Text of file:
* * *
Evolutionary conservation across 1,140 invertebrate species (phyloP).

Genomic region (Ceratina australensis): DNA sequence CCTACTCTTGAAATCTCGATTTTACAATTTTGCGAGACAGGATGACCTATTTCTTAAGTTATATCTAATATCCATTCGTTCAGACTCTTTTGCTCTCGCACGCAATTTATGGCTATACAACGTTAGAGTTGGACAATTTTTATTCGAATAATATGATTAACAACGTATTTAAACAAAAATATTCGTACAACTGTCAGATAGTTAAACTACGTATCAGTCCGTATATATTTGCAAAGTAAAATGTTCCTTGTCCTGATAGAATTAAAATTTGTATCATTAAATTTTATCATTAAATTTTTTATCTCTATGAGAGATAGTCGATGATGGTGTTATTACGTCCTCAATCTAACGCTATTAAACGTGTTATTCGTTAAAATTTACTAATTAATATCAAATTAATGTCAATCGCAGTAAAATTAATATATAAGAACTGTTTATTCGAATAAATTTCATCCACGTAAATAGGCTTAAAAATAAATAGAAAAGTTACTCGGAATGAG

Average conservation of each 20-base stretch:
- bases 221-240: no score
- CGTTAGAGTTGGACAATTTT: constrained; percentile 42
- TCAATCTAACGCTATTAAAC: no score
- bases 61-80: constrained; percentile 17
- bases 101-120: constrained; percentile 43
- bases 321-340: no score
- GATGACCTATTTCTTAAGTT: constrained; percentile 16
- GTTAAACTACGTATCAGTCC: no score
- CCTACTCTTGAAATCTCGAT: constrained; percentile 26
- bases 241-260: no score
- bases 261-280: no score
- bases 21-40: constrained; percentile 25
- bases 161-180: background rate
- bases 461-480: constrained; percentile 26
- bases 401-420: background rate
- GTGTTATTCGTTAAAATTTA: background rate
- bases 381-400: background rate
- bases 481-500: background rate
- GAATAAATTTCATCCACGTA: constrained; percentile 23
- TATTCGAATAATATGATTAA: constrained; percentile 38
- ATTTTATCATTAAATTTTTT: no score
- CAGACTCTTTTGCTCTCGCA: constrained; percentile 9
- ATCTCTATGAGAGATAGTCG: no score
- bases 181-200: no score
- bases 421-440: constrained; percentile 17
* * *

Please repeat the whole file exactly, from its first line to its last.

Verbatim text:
Evolutionary conservation across 1,140 invertebrate species (phyloP).

Genomic region (Ceratina australensis): DNA sequence CCTACTCTTGAAATCTCGATTTTACAATTTTGCGAGACAGGATGACCTATTTCTTAAGTTATATCTAATATCCATTCGTTCAGACTCTTTTGCTCTCGCACGCAATTTATGGCTATACAACGTTAGAGTTGGACAATTTTTATTCGAATAATATGATTAACAACGTATTTAAACAAAAATATTCGTACAACTGTCAGATAGTTAAACTACGTATCAGTCCGTATATATTTGCAAAGTAAAATGTTCCTTGTCCTGATAGAATTAAAATTTGTATCATTAAATTTTATCATTAAATTTTTTATCTCTATGAGAGATAGTCGATGATGGTGTTATTACGTCCTCAATCTAACGCTATTAAACGTGTTATTCGTTAAAATTTACTAATTAATATCAAATTAATGTCAATCGCAGTAAAATTAATATATAAGAACTGTTTATTCGAATAAATTTCATCCACGTAAATAGGCTTAAAAATAAATAGAAAAGTTACTCGGAATGAG

Average conservation of each 20-base stretch:
- bases 221-240: no score
- CGTTAGAGTTGGACAATTTT: constrained; percentile 42
- TCAATCTAACGCTATTAAAC: no score
- bases 61-80: constrained; percentile 17
- bases 101-120: constrained; percentile 43
- bases 321-340: no score
- GATGACCTATTTCTTAAGTT: constrained; percentile 16
- GTTAAACTACGTATCAGTCC: no score
- CCTACTCTTGAAATCTCGAT: constrained; percentile 26
- bases 241-260: no score
- bases 261-280: no score
- bases 21-40: constrained; percentile 25
- bases 161-180: background rate
- bases 461-480: constrained; percentile 26
- bases 401-420: background rate
- GTGTTATTCGTTAAAATTTA: background rate
- bases 381-400: background rate
- bases 481-500: background rate
- GAATAAATTTCATCCACGTA: constrained; percentile 23
- TATTCGAATAATATGATTAA: constrained; percentile 38
- ATTTTATCATTAAATTTTTT: no score
- CAGACTCTTTTGCTCTCGCA: constrained; percentile 9
- ATCTCTATGAGAGATAGTCG: no score
- bases 181-200: no score
- bases 421-440: constrained; percentile 17